In terms of qualifications, make sure you find someone who has at least a little bit of editing experience and access to editing equipment. An editor can become a cameraman a lot easier than the other way around. Make sure you work with the person you hire to set a schedule with reasonable deadlines. Understand that there are standard workflows in production that may not seem obvious to you. You need to work with the person you hire to make sure you are both on the same page about everything from the get-go. When projects run into trouble, it is almost always because of the little things. For example, if you want a YouTube video, don't assume that the person you hire can just crank out a DVD too. Go over everything in detail and understand that you are entering into a creative partnership.
It's also important to understand that most people working in production are freelance and their livelihoods depend on a steady flow of projects. If you come knocking and ask someone to do an "emerging artist profile" -- something that would usually cost thousands of dollars -- and can offer a few hundred bucks, understand that people get hit up for that kind of thing all the time. You may well be able to pull it off, but you have to make it worth their while. How are you different? Why is this cool? Why would I want to donate my time to this project?
Throughout the entire process -- from considering candidates -- to the final delivery, make sure that you are listening to and communicating with your production partner. The first conversation should include some work examples (yours and theirs), sharing some creative ideas and some thoughts on how to pull it off. Look for someone you feel you can communicate with and rely on to get the job done. There will always be bumps in the road and obstacles to sort out. It's very important that the person you are working with knows how to tackle those obstacles (that's not to say he or she needs to have all the answers, just the right approach to figuring it out) so that you can work together to produce an awesome final piece.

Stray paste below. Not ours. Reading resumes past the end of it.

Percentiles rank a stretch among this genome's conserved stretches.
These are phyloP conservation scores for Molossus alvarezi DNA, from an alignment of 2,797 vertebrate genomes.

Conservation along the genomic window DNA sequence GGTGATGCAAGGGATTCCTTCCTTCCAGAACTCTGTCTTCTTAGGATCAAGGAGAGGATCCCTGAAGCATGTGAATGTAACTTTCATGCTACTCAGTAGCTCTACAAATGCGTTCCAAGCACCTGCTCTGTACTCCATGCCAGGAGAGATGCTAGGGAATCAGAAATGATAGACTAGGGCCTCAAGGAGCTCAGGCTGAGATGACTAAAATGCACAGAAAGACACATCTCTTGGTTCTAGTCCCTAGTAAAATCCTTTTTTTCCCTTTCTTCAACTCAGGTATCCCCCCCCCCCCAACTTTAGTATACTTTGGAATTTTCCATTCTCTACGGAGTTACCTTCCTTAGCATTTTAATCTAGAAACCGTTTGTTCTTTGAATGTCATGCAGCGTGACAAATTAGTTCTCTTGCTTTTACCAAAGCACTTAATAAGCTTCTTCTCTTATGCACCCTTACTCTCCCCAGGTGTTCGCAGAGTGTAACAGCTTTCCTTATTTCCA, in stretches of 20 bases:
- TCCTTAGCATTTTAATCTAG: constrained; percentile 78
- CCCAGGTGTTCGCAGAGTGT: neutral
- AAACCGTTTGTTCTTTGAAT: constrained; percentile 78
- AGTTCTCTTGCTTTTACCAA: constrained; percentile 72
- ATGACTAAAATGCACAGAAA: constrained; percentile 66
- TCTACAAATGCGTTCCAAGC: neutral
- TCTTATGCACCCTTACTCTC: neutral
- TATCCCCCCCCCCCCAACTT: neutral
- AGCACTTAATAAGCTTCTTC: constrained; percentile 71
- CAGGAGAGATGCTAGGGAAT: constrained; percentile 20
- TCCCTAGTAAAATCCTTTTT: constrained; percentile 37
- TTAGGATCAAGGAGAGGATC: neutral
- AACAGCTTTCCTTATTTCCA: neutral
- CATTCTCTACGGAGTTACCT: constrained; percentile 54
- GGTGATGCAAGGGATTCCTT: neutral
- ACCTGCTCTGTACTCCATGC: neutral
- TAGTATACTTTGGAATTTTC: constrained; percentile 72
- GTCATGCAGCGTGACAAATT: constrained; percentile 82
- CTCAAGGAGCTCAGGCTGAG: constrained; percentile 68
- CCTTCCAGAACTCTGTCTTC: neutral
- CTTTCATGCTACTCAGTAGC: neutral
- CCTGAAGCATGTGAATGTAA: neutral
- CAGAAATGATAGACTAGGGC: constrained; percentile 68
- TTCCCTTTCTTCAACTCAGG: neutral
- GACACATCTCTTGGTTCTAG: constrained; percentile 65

I am very excited to announce the launch of a brand new campaign that I've been working hard on for the past 3 months. As you may know I've been working with Big Fuel Communications, General Motors' NYC-based social media agency of record. As a part of our campaign for the new Chevrolet Cruze we've created a web-based video series surrounding 6 passion points including Music, Sports, Travel, Fashion, Entertainment and Technology. The Cruze-arati campaign follows a different host within each passion point, each of whom is an established influencer in their field, as they blog, vlog and tweet their way across the country in search of the unexpected. Since I began work with Big Fuel I've focused primarily on delivering the web elements of the Music and Sports programs.